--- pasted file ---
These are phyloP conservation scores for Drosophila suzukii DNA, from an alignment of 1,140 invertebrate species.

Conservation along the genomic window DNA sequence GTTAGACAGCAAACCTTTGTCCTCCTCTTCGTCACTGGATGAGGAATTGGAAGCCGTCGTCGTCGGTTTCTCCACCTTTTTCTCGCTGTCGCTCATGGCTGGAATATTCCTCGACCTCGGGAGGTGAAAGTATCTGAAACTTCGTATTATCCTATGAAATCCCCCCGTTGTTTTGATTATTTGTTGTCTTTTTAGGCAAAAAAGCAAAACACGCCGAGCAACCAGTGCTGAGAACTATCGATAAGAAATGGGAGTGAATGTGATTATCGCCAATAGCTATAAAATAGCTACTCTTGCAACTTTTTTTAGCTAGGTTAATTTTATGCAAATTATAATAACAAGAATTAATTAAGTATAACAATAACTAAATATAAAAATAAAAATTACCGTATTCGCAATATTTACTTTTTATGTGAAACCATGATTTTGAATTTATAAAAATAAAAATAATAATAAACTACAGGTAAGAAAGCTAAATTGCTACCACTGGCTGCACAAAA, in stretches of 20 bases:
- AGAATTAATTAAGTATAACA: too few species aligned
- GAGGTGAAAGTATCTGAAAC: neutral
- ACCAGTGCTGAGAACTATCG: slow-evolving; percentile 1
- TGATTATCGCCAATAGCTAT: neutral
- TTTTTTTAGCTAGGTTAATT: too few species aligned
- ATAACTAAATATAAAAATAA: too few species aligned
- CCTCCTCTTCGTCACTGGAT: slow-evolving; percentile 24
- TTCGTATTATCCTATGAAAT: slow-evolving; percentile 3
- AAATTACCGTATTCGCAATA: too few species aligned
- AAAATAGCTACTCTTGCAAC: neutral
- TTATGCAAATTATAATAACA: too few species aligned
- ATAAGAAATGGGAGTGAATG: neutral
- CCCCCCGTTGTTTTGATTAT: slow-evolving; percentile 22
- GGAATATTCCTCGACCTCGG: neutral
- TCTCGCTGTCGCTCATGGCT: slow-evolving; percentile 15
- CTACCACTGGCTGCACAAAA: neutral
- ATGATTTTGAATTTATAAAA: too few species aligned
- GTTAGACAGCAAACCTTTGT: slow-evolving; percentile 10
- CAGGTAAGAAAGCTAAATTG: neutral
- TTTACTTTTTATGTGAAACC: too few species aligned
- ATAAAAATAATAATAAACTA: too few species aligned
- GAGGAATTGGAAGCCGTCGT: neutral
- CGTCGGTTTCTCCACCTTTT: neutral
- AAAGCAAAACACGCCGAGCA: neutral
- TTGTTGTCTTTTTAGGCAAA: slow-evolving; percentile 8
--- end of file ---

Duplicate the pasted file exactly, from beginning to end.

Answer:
These are phyloP conservation scores for Drosophila suzukii DNA, from an alignment of 1,140 invertebrate species.

Conservation along the genomic window DNA sequence GTTAGACAGCAAACCTTTGTCCTCCTCTTCGTCACTGGATGAGGAATTGGAAGCCGTCGTCGTCGGTTTCTCCACCTTTTTCTCGCTGTCGCTCATGGCTGGAATATTCCTCGACCTCGGGAGGTGAAAGTATCTGAAACTTCGTATTATCCTATGAAATCCCCCCGTTGTTTTGATTATTTGTTGTCTTTTTAGGCAAAAAAGCAAAACACGCCGAGCAACCAGTGCTGAGAACTATCGATAAGAAATGGGAGTGAATGTGATTATCGCCAATAGCTATAAAATAGCTACTCTTGCAACTTTTTTTAGCTAGGTTAATTTTATGCAAATTATAATAACAAGAATTAATTAAGTATAACAATAACTAAATATAAAAATAAAAATTACCGTATTCGCAATATTTACTTTTTATGTGAAACCATGATTTTGAATTTATAAAAATAAAAATAATAATAAACTACAGGTAAGAAAGCTAAATTGCTACCACTGGCTGCACAAAA, in stretches of 20 bases:
- AGAATTAATTAAGTATAACA: too few species aligned
- GAGGTGAAAGTATCTGAAAC: neutral
- ACCAGTGCTGAGAACTATCG: slow-evolving; percentile 1
- TGATTATCGCCAATAGCTAT: neutral
- TTTTTTTAGCTAGGTTAATT: too few species aligned
- ATAACTAAATATAAAAATAA: too few species aligned
- CCTCCTCTTCGTCACTGGAT: slow-evolving; percentile 24
- TTCGTATTATCCTATGAAAT: slow-evolving; percentile 3
- AAATTACCGTATTCGCAATA: too few species aligned
- AAAATAGCTACTCTTGCAAC: neutral
- TTATGCAAATTATAATAACA: too few species aligned
- ATAAGAAATGGGAGTGAATG: neutral
- CCCCCCGTTGTTTTGATTAT: slow-evolving; percentile 22
- GGAATATTCCTCGACCTCGG: neutral
- TCTCGCTGTCGCTCATGGCT: slow-evolving; percentile 15
- CTACCACTGGCTGCACAAAA: neutral
- ATGATTTTGAATTTATAAAA: too few species aligned
- GTTAGACAGCAAACCTTTGT: slow-evolving; percentile 10
- CAGGTAAGAAAGCTAAATTG: neutral
- TTTACTTTTTATGTGAAACC: too few species aligned
- ATAAAAATAATAATAAACTA: too few species aligned
- GAGGAATTGGAAGCCGTCGT: neutral
- CGTCGGTTTCTCCACCTTTT: neutral
- AAAGCAAAACACGCCGAGCA: neutral
- TTGTTGTCTTTTTAGGCAAA: slow-evolving; percentile 8